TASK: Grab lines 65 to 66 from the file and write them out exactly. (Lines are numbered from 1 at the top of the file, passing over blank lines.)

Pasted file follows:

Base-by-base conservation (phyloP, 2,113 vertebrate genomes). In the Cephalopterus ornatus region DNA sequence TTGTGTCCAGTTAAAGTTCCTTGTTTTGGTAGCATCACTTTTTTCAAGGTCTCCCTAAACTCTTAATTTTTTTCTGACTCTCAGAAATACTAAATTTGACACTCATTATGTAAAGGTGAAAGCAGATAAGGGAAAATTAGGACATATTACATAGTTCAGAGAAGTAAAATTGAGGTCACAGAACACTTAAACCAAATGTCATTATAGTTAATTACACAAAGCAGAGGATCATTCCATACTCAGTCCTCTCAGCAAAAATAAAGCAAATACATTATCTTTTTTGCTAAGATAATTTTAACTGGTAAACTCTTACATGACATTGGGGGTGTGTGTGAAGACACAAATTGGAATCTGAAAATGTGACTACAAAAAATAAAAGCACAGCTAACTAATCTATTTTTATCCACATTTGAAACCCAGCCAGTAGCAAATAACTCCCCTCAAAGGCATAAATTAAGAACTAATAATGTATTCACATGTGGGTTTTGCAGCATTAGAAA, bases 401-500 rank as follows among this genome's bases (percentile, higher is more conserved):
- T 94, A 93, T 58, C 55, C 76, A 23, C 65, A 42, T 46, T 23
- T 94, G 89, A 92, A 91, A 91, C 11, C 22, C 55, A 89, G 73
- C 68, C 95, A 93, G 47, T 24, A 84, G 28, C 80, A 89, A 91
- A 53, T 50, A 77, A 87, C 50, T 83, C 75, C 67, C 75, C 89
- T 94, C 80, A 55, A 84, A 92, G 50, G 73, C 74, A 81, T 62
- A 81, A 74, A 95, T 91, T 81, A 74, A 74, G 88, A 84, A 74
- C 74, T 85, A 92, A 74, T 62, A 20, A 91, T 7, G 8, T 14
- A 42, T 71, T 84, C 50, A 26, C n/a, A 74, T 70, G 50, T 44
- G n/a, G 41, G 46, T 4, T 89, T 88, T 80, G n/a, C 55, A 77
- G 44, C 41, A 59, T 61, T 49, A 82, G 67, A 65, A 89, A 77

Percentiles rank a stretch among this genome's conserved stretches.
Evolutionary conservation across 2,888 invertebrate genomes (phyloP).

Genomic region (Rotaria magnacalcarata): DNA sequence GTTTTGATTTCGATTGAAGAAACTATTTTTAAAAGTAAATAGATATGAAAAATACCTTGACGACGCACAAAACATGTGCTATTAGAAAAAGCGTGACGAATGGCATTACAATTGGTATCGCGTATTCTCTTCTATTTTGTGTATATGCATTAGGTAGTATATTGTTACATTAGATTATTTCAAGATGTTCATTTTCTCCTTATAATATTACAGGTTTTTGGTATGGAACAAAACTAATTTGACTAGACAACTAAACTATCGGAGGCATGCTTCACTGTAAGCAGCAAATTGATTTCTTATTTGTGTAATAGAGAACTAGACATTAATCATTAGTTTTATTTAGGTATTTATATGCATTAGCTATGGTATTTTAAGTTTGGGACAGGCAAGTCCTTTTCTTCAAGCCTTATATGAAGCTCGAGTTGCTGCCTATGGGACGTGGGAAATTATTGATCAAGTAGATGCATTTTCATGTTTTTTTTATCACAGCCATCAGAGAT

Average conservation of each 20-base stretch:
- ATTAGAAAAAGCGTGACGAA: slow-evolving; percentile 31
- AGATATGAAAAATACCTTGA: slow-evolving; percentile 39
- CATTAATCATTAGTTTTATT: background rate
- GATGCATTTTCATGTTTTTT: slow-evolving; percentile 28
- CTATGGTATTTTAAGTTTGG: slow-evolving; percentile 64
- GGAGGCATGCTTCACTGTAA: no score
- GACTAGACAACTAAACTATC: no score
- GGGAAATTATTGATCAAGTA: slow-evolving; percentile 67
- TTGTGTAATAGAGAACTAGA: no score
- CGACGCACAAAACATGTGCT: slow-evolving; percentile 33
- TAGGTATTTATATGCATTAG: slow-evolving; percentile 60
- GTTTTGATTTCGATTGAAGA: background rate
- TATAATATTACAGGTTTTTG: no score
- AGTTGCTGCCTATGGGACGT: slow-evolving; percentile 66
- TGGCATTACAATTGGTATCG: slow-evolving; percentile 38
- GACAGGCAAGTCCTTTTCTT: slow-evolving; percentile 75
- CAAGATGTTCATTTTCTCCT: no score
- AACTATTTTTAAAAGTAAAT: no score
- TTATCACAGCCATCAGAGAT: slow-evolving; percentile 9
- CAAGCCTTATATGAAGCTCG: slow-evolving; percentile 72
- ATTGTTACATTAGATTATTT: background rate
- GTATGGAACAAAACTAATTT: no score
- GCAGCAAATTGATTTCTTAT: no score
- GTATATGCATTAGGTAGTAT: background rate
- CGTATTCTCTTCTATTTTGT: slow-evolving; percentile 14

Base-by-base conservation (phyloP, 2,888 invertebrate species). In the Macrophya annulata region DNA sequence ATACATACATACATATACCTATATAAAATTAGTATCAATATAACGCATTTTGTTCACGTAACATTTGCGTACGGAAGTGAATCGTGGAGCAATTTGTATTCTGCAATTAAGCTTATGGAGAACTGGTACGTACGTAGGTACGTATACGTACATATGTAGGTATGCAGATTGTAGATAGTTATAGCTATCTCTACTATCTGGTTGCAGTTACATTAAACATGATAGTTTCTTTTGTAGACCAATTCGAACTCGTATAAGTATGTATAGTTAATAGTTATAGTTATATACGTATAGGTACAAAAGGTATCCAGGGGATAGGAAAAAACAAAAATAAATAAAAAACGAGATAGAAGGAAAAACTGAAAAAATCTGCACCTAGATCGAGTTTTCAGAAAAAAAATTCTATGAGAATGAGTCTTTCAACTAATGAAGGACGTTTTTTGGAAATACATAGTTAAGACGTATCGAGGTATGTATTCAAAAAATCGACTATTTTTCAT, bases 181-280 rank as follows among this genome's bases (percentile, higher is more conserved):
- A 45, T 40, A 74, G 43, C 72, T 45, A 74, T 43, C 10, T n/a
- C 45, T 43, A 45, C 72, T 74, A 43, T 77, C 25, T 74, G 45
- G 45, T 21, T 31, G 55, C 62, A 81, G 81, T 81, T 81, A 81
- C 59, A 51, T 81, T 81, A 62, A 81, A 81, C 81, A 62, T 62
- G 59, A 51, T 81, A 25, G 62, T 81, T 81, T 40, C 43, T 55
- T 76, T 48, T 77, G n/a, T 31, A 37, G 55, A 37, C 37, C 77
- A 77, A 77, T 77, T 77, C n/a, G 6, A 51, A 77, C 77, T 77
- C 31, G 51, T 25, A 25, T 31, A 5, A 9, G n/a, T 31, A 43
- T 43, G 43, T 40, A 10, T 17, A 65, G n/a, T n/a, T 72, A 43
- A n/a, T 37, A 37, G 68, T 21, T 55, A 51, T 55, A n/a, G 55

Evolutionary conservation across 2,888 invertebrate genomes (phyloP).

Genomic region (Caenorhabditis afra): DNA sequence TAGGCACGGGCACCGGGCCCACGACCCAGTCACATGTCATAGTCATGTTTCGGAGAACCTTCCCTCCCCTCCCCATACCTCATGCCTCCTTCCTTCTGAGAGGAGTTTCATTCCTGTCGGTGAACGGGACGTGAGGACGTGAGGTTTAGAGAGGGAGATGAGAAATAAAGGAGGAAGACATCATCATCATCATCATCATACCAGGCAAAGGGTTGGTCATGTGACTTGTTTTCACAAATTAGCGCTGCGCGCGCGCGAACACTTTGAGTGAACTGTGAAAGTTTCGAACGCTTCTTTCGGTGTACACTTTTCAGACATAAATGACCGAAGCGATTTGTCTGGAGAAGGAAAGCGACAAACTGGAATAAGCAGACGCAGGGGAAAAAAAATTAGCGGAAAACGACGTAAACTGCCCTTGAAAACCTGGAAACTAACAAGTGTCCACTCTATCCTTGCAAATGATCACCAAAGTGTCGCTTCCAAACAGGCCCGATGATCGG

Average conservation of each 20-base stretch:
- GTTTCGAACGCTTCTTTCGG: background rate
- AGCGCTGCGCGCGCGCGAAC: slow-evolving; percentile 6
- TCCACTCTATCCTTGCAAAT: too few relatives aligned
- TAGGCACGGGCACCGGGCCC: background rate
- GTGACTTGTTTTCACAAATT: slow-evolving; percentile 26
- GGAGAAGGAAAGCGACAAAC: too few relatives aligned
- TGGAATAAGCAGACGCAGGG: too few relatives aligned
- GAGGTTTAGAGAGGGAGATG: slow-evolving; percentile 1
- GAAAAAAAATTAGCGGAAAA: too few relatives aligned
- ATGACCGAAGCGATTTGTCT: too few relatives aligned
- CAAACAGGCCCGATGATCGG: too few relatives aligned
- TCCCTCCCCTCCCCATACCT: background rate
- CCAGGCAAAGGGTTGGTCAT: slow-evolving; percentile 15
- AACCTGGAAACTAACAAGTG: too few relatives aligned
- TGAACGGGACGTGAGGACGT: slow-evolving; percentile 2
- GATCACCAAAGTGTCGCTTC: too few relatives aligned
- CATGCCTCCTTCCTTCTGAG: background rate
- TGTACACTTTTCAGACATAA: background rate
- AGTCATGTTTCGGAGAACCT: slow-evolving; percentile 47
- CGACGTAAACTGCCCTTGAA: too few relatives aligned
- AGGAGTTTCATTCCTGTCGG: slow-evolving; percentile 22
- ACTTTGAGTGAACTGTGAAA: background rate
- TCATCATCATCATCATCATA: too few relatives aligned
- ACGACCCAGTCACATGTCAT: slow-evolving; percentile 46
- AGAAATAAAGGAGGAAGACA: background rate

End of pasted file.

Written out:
- CAAACAGGCCCGATGATCGG: too few relatives aligned
- TCCCTCCCCTCCCCATACCT: background rate